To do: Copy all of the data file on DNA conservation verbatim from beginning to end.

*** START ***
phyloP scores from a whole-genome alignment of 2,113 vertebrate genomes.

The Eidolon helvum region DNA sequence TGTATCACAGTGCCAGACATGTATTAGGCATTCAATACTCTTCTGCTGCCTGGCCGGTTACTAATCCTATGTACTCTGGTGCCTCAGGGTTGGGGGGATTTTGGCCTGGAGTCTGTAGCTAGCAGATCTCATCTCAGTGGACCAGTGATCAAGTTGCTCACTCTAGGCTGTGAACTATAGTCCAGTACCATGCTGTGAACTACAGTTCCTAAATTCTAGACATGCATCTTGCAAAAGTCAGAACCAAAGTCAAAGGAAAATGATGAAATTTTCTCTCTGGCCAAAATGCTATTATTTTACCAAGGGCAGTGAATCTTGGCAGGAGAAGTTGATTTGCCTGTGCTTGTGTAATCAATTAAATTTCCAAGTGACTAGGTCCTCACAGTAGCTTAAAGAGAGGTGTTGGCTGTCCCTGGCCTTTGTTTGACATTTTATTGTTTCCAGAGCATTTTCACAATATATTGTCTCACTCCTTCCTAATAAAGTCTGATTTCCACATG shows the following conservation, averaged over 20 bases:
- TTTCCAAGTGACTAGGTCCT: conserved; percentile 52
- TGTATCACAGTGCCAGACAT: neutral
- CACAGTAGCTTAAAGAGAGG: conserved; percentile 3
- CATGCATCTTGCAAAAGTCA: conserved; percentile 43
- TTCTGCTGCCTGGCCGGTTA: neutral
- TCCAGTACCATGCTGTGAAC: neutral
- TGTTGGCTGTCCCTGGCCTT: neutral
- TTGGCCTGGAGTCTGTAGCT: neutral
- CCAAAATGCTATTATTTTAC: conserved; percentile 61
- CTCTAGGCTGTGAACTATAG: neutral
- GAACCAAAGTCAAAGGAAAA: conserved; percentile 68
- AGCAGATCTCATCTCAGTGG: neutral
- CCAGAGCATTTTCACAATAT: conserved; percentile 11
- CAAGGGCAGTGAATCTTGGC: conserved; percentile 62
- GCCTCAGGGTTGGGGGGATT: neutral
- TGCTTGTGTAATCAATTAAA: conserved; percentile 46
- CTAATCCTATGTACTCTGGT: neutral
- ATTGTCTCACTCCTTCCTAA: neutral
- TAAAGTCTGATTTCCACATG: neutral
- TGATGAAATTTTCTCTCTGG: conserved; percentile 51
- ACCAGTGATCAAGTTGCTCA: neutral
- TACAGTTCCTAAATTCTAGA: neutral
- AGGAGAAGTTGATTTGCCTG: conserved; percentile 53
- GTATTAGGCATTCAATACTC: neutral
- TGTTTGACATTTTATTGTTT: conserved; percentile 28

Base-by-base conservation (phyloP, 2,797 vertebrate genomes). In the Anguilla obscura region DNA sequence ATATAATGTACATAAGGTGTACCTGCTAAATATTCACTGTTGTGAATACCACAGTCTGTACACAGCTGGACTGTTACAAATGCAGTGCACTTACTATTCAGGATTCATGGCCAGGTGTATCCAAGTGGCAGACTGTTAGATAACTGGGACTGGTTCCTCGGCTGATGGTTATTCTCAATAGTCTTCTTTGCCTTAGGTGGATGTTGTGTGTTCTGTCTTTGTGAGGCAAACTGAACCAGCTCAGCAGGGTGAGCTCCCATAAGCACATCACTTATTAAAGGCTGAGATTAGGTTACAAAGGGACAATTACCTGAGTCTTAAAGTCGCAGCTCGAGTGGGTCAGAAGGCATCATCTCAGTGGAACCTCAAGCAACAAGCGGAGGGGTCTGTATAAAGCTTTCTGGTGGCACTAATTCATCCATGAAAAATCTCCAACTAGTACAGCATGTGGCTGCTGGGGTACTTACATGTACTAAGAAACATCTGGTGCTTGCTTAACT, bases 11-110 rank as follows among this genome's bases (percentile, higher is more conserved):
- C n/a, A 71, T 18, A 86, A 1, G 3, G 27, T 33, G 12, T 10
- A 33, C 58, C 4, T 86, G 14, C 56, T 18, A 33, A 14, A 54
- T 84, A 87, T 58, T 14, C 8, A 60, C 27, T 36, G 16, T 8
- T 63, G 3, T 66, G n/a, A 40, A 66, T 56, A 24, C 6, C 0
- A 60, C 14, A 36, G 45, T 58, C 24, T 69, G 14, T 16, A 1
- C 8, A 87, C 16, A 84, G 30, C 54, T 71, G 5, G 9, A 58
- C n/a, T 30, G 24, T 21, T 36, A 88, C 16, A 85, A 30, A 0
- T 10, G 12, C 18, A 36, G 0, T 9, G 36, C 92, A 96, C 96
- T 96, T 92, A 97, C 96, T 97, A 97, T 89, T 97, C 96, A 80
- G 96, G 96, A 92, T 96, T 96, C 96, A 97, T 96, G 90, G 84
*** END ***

phyloP scores from a whole-genome alignment of 2,113 vertebrate genomes.

The Eidolon helvum region DNA sequence TGTATCACAGTGCCAGACATGTATTAGGCATTCAATACTCTTCTGCTGCCTGGCCGGTTACTAATCCTATGTACTCTGGTGCCTCAGGGTTGGGGGGATTTTGGCCTGGAGTCTGTAGCTAGCAGATCTCATCTCAGTGGACCAGTGATCAAGTTGCTCACTCTAGGCTGTGAACTATAGTCCAGTACCATGCTGTGAACTACAGTTCCTAAATTCTAGACATGCATCTTGCAAAAGTCAGAACCAAAGTCAAAGGAAAATGATGAAATTTTCTCTCTGGCCAAAATGCTATTATTTTACCAAGGGCAGTGAATCTTGGCAGGAGAAGTTGATTTGCCTGTGCTTGTGTAATCAATTAAATTTCCAAGTGACTAGGTCCTCACAGTAGCTTAAAGAGAGGTGTTGGCTGTCCCTGGCCTTTGTTTGACATTTTATTGTTTCCAGAGCATTTTCACAATATATTGTCTCACTCCTTCCTAATAAAGTCTGATTTCCACATG shows the following conservation, averaged over 20 bases:
- TTTCCAAGTGACTAGGTCCT: conserved; percentile 52
- TGTATCACAGTGCCAGACAT: neutral
- CACAGTAGCTTAAAGAGAGG: conserved; percentile 3
- CATGCATCTTGCAAAAGTCA: conserved; percentile 43
- TTCTGCTGCCTGGCCGGTTA: neutral
- TCCAGTACCATGCTGTGAAC: neutral
- TGTTGGCTGTCCCTGGCCTT: neutral
- TTGGCCTGGAGTCTGTAGCT: neutral
- CCAAAATGCTATTATTTTAC: conserved; percentile 61
- CTCTAGGCTGTGAACTATAG: neutral
- GAACCAAAGTCAAAGGAAAA: conserved; percentile 68
- AGCAGATCTCATCTCAGTGG: neutral
- CCAGAGCATTTTCACAATAT: conserved; percentile 11
- CAAGGGCAGTGAATCTTGGC: conserved; percentile 62
- GCCTCAGGGTTGGGGGGATT: neutral
- TGCTTGTGTAATCAATTAAA: conserved; percentile 46
- CTAATCCTATGTACTCTGGT: neutral
- ATTGTCTCACTCCTTCCTAA: neutral
- TAAAGTCTGATTTCCACATG: neutral
- TGATGAAATTTTCTCTCTGG: conserved; percentile 51
- ACCAGTGATCAAGTTGCTCA: neutral
- TACAGTTCCTAAATTCTAGA: neutral
- AGGAGAAGTTGATTTGCCTG: conserved; percentile 53
- GTATTAGGCATTCAATACTC: neutral
- TGTTTGACATTTTATTGTTT: conserved; percentile 28

Base-by-base conservation (phyloP, 2,797 vertebrate genomes). In the Anguilla obscura region DNA sequence ATATAATGTACATAAGGTGTACCTGCTAAATATTCACTGTTGTGAATACCACAGTCTGTACACAGCTGGACTGTTACAAATGCAGTGCACTTACTATTCAGGATTCATGGCCAGGTGTATCCAAGTGGCAGACTGTTAGATAACTGGGACTGGTTCCTCGGCTGATGGTTATTCTCAATAGTCTTCTTTGCCTTAGGTGGATGTTGTGTGTTCTGTCTTTGTGAGGCAAACTGAACCAGCTCAGCAGGGTGAGCTCCCATAAGCACATCACTTATTAAAGGCTGAGATTAGGTTACAAAGGGACAATTACCTGAGTCTTAAAGTCGCAGCTCGAGTGGGTCAGAAGGCATCATCTCAGTGGAACCTCAAGCAACAAGCGGAGGGGTCTGTATAAAGCTTTCTGGTGGCACTAATTCATCCATGAAAAATCTCCAACTAGTACAGCATGTGGCTGCTGGGGTACTTACATGTACTAAGAAACATCTGGTGCTTGCTTAACT, bases 11-110 rank as follows among this genome's bases (percentile, higher is more conserved):
- C n/a, A 71, T 18, A 86, A 1, G 3, G 27, T 33, G 12, T 10
- A 33, C 58, C 4, T 86, G 14, C 56, T 18, A 33, A 14, A 54
- T 84, A 87, T 58, T 14, C 8, A 60, C 27, T 36, G 16, T 8
- T 63, G 3, T 66, G n/a, A 40, A 66, T 56, A 24, C 6, C 0
- A 60, C 14, A 36, G 45, T 58, C 24, T 69, G 14, T 16, A 1
- C 8, A 87, C 16, A 84, G 30, C 54, T 71, G 5, G 9, A 58
- C n/a, T 30, G 24, T 21, T 36, A 88, C 16, A 85, A 30, A 0
- T 10, G 12, C 18, A 36, G 0, T 9, G 36, C 92, A 96, C 96
- T 96, T 92, A 97, C 96, T 97, A 97, T 89, T 97, C 96, A 80
- G 96, G 96, A 92, T 96, T 96, C 96, A 97, T 96, G 90, G 84